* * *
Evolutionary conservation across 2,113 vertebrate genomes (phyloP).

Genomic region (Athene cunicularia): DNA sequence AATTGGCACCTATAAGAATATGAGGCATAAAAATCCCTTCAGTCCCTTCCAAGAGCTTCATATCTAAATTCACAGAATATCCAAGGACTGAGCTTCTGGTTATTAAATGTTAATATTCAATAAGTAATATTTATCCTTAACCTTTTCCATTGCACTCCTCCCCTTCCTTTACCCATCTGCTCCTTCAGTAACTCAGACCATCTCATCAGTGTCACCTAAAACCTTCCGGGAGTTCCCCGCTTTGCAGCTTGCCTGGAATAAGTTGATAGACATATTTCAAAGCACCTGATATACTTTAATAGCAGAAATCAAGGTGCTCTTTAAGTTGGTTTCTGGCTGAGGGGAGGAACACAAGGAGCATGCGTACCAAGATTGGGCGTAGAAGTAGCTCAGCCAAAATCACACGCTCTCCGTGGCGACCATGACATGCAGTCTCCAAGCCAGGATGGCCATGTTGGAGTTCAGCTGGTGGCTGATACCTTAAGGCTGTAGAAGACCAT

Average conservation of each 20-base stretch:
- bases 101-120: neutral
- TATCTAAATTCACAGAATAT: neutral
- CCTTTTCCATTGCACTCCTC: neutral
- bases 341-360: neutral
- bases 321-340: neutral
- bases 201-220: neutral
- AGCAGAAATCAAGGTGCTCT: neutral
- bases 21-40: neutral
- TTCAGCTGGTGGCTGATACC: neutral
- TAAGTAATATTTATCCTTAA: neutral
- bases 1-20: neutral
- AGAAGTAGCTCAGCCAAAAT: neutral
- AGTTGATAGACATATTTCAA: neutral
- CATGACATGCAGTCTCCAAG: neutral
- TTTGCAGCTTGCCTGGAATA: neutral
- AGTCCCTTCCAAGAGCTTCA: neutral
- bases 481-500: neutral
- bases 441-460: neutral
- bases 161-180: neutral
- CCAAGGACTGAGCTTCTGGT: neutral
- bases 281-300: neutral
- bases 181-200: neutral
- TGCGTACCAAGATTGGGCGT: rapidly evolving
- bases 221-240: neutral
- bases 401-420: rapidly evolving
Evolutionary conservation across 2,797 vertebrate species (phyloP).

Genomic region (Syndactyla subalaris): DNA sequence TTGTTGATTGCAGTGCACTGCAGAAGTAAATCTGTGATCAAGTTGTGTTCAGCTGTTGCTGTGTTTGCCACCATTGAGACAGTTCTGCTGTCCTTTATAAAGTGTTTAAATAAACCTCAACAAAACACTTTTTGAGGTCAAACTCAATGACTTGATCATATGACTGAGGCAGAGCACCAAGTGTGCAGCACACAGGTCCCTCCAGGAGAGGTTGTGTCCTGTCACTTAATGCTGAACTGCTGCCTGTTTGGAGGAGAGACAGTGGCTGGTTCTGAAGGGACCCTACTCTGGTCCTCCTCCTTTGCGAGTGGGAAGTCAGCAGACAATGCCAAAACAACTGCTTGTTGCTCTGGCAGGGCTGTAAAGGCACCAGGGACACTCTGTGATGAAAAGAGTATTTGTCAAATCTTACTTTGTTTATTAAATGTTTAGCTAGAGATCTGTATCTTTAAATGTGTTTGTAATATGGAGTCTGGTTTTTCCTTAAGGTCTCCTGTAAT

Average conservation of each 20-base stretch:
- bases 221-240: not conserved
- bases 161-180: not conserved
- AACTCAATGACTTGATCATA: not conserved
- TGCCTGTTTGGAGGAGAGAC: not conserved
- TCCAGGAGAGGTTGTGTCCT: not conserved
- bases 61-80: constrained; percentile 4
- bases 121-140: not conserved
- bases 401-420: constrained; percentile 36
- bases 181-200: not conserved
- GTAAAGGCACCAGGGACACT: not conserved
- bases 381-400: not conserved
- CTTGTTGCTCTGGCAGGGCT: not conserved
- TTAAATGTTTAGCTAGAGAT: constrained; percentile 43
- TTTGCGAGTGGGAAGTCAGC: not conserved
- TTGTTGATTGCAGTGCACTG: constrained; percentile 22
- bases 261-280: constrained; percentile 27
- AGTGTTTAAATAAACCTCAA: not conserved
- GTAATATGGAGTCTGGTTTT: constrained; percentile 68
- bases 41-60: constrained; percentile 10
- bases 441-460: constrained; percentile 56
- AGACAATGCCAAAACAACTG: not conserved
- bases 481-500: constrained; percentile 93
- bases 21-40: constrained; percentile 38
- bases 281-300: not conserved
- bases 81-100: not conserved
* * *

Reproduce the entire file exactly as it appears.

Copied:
Evolutionary conservation across 2,113 vertebrate genomes (phyloP).

Genomic region (Athene cunicularia): DNA sequence AATTGGCACCTATAAGAATATGAGGCATAAAAATCCCTTCAGTCCCTTCCAAGAGCTTCATATCTAAATTCACAGAATATCCAAGGACTGAGCTTCTGGTTATTAAATGTTAATATTCAATAAGTAATATTTATCCTTAACCTTTTCCATTGCACTCCTCCCCTTCCTTTACCCATCTGCTCCTTCAGTAACTCAGACCATCTCATCAGTGTCACCTAAAACCTTCCGGGAGTTCCCCGCTTTGCAGCTTGCCTGGAATAAGTTGATAGACATATTTCAAAGCACCTGATATACTTTAATAGCAGAAATCAAGGTGCTCTTTAAGTTGGTTTCTGGCTGAGGGGAGGAACACAAGGAGCATGCGTACCAAGATTGGGCGTAGAAGTAGCTCAGCCAAAATCACACGCTCTCCGTGGCGACCATGACATGCAGTCTCCAAGCCAGGATGGCCATGTTGGAGTTCAGCTGGTGGCTGATACCTTAAGGCTGTAGAAGACCAT

Average conservation of each 20-base stretch:
- bases 101-120: neutral
- TATCTAAATTCACAGAATAT: neutral
- CCTTTTCCATTGCACTCCTC: neutral
- bases 341-360: neutral
- bases 321-340: neutral
- bases 201-220: neutral
- AGCAGAAATCAAGGTGCTCT: neutral
- bases 21-40: neutral
- TTCAGCTGGTGGCTGATACC: neutral
- TAAGTAATATTTATCCTTAA: neutral
- bases 1-20: neutral
- AGAAGTAGCTCAGCCAAAAT: neutral
- AGTTGATAGACATATTTCAA: neutral
- CATGACATGCAGTCTCCAAG: neutral
- TTTGCAGCTTGCCTGGAATA: neutral
- AGTCCCTTCCAAGAGCTTCA: neutral
- bases 481-500: neutral
- bases 441-460: neutral
- bases 161-180: neutral
- CCAAGGACTGAGCTTCTGGT: neutral
- bases 281-300: neutral
- bases 181-200: neutral
- TGCGTACCAAGATTGGGCGT: rapidly evolving
- bases 221-240: neutral
- bases 401-420: rapidly evolving
Evolutionary conservation across 2,797 vertebrate species (phyloP).

Genomic region (Syndactyla subalaris): DNA sequence TTGTTGATTGCAGTGCACTGCAGAAGTAAATCTGTGATCAAGTTGTGTTCAGCTGTTGCTGTGTTTGCCACCATTGAGACAGTTCTGCTGTCCTTTATAAAGTGTTTAAATAAACCTCAACAAAACACTTTTTGAGGTCAAACTCAATGACTTGATCATATGACTGAGGCAGAGCACCAAGTGTGCAGCACACAGGTCCCTCCAGGAGAGGTTGTGTCCTGTCACTTAATGCTGAACTGCTGCCTGTTTGGAGGAGAGACAGTGGCTGGTTCTGAAGGGACCCTACTCTGGTCCTCCTCCTTTGCGAGTGGGAAGTCAGCAGACAATGCCAAAACAACTGCTTGTTGCTCTGGCAGGGCTGTAAAGGCACCAGGGACACTCTGTGATGAAAAGAGTATTTGTCAAATCTTACTTTGTTTATTAAATGTTTAGCTAGAGATCTGTATCTTTAAATGTGTTTGTAATATGGAGTCTGGTTTTTCCTTAAGGTCTCCTGTAAT

Average conservation of each 20-base stretch:
- bases 221-240: not conserved
- bases 161-180: not conserved
- AACTCAATGACTTGATCATA: not conserved
- TGCCTGTTTGGAGGAGAGAC: not conserved
- TCCAGGAGAGGTTGTGTCCT: not conserved
- bases 61-80: constrained; percentile 4
- bases 121-140: not conserved
- bases 401-420: constrained; percentile 36
- bases 181-200: not conserved
- GTAAAGGCACCAGGGACACT: not conserved
- bases 381-400: not conserved
- CTTGTTGCTCTGGCAGGGCT: not conserved
- TTAAATGTTTAGCTAGAGAT: constrained; percentile 43
- TTTGCGAGTGGGAAGTCAGC: not conserved
- TTGTTGATTGCAGTGCACTG: constrained; percentile 22
- bases 261-280: constrained; percentile 27
- AGTGTTTAAATAAACCTCAA: not conserved
- GTAATATGGAGTCTGGTTTT: constrained; percentile 68
- bases 41-60: constrained; percentile 10
- bases 441-460: constrained; percentile 56
- AGACAATGCCAAAACAACTG: not conserved
- bases 481-500: constrained; percentile 93
- bases 21-40: constrained; percentile 38
- bases 281-300: not conserved
- bases 81-100: not conserved